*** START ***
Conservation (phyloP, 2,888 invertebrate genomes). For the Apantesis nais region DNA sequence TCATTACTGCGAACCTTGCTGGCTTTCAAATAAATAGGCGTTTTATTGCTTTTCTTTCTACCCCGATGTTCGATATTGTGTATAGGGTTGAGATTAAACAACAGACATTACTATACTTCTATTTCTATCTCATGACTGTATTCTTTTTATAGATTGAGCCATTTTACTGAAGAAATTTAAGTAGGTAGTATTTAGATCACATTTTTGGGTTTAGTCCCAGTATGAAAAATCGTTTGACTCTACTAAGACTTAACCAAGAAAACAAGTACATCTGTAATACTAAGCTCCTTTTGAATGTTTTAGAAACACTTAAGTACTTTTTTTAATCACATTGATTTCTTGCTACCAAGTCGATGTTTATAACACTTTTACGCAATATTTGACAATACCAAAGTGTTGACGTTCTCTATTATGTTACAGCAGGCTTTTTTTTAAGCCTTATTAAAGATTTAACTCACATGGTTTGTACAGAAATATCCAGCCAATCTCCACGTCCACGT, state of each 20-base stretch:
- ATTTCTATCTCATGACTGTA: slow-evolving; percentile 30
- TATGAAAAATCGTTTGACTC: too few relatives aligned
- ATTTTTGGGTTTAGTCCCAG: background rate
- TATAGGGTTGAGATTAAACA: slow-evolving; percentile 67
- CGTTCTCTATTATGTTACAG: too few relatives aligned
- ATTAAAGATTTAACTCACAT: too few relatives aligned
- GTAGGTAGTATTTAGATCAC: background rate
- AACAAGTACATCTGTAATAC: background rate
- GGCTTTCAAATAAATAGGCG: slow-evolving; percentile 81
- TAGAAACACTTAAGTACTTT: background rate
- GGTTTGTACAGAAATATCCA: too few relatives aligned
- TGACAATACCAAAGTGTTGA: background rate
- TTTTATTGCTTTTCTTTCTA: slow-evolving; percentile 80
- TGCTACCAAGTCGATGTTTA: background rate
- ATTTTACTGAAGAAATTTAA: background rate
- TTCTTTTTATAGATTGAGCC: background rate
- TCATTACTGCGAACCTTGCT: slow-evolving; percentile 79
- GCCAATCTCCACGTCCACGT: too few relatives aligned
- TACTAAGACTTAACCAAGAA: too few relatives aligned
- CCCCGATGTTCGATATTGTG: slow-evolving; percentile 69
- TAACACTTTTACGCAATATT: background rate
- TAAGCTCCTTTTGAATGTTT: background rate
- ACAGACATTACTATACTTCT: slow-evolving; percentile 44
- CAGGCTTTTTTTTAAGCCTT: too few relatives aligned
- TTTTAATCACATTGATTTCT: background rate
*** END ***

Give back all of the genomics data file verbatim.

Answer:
Conservation (phyloP, 2,888 invertebrate genomes). For the Apantesis nais region DNA sequence TCATTACTGCGAACCTTGCTGGCTTTCAAATAAATAGGCGTTTTATTGCTTTTCTTTCTACCCCGATGTTCGATATTGTGTATAGGGTTGAGATTAAACAACAGACATTACTATACTTCTATTTCTATCTCATGACTGTATTCTTTTTATAGATTGAGCCATTTTACTGAAGAAATTTAAGTAGGTAGTATTTAGATCACATTTTTGGGTTTAGTCCCAGTATGAAAAATCGTTTGACTCTACTAAGACTTAACCAAGAAAACAAGTACATCTGTAATACTAAGCTCCTTTTGAATGTTTTAGAAACACTTAAGTACTTTTTTTAATCACATTGATTTCTTGCTACCAAGTCGATGTTTATAACACTTTTACGCAATATTTGACAATACCAAAGTGTTGACGTTCTCTATTATGTTACAGCAGGCTTTTTTTTAAGCCTTATTAAAGATTTAACTCACATGGTTTGTACAGAAATATCCAGCCAATCTCCACGTCCACGT, state of each 20-base stretch:
- ATTTCTATCTCATGACTGTA: slow-evolving; percentile 30
- TATGAAAAATCGTTTGACTC: too few relatives aligned
- ATTTTTGGGTTTAGTCCCAG: background rate
- TATAGGGTTGAGATTAAACA: slow-evolving; percentile 67
- CGTTCTCTATTATGTTACAG: too few relatives aligned
- ATTAAAGATTTAACTCACAT: too few relatives aligned
- GTAGGTAGTATTTAGATCAC: background rate
- AACAAGTACATCTGTAATAC: background rate
- GGCTTTCAAATAAATAGGCG: slow-evolving; percentile 81
- TAGAAACACTTAAGTACTTT: background rate
- GGTTTGTACAGAAATATCCA: too few relatives aligned
- TGACAATACCAAAGTGTTGA: background rate
- TTTTATTGCTTTTCTTTCTA: slow-evolving; percentile 80
- TGCTACCAAGTCGATGTTTA: background rate
- ATTTTACTGAAGAAATTTAA: background rate
- TTCTTTTTATAGATTGAGCC: background rate
- TCATTACTGCGAACCTTGCT: slow-evolving; percentile 79
- GCCAATCTCCACGTCCACGT: too few relatives aligned
- TACTAAGACTTAACCAAGAA: too few relatives aligned
- CCCCGATGTTCGATATTGTG: slow-evolving; percentile 69
- TAACACTTTTACGCAATATT: background rate
- TAAGCTCCTTTTGAATGTTT: background rate
- ACAGACATTACTATACTTCT: slow-evolving; percentile 44
- CAGGCTTTTTTTTAAGCCTT: too few relatives aligned
- TTTTAATCACATTGATTTCT: background rate